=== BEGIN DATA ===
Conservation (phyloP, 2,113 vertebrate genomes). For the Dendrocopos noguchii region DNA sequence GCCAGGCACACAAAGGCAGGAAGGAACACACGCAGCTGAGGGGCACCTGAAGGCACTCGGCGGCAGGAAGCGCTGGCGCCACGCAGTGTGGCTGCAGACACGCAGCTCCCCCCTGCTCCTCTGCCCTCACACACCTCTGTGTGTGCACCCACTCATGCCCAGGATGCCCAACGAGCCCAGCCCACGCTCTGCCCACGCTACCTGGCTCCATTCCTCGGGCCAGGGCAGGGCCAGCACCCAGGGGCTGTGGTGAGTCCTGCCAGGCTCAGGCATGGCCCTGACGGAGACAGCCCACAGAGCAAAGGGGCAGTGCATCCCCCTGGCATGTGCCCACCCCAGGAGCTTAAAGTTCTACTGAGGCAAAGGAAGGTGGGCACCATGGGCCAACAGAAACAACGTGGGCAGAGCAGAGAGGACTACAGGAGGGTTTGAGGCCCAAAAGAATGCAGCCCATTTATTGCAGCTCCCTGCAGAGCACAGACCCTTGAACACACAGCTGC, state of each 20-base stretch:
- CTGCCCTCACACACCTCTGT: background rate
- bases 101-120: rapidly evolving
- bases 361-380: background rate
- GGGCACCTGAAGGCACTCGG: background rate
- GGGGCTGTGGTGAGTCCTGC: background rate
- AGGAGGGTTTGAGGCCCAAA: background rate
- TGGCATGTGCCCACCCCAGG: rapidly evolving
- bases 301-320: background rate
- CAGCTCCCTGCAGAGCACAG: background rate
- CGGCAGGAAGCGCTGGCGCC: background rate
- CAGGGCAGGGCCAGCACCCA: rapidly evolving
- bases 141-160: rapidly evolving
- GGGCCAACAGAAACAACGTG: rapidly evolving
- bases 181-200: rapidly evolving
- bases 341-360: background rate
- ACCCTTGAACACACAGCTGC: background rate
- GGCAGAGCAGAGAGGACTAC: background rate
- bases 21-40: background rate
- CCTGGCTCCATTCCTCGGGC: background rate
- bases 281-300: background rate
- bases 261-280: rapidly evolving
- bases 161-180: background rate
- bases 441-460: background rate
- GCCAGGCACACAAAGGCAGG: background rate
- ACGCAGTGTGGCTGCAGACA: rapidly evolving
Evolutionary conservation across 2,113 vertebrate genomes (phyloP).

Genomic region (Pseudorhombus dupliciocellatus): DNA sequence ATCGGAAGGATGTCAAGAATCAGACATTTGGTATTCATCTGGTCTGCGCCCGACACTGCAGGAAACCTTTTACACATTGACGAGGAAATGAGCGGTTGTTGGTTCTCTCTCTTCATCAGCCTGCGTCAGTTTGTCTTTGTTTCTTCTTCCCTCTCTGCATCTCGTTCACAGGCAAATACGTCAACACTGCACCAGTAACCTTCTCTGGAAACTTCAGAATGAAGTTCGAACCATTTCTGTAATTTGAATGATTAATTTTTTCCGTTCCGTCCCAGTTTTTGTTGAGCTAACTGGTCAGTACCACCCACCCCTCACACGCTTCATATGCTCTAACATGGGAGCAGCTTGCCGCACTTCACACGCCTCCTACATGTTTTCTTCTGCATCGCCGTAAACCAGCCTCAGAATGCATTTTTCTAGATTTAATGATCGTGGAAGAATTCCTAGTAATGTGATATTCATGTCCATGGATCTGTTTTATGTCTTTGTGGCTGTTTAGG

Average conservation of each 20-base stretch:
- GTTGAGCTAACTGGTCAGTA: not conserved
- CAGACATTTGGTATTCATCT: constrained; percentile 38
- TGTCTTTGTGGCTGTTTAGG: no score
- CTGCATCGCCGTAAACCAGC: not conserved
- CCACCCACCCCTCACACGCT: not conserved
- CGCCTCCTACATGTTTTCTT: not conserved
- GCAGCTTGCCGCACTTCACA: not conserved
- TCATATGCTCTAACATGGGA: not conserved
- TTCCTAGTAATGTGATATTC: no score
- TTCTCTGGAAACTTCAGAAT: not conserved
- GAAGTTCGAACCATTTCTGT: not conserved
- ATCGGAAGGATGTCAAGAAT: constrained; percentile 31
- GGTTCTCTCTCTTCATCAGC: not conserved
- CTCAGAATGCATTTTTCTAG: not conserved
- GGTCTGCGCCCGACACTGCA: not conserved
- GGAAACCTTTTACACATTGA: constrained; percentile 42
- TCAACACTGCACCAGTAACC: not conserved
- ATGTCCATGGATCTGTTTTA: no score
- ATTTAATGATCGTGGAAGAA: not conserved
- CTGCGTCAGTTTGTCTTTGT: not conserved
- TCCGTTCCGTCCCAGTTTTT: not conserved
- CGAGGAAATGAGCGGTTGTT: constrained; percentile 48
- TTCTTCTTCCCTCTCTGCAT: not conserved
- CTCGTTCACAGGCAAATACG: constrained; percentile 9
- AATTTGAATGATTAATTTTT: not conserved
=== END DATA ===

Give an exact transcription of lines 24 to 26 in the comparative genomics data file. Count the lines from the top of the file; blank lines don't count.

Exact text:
- bases 441-460: background rate
- GCCAGGCACACAAAGGCAGG: background rate
- ACGCAGTGTGGCTGCAGACA: rapidly evolving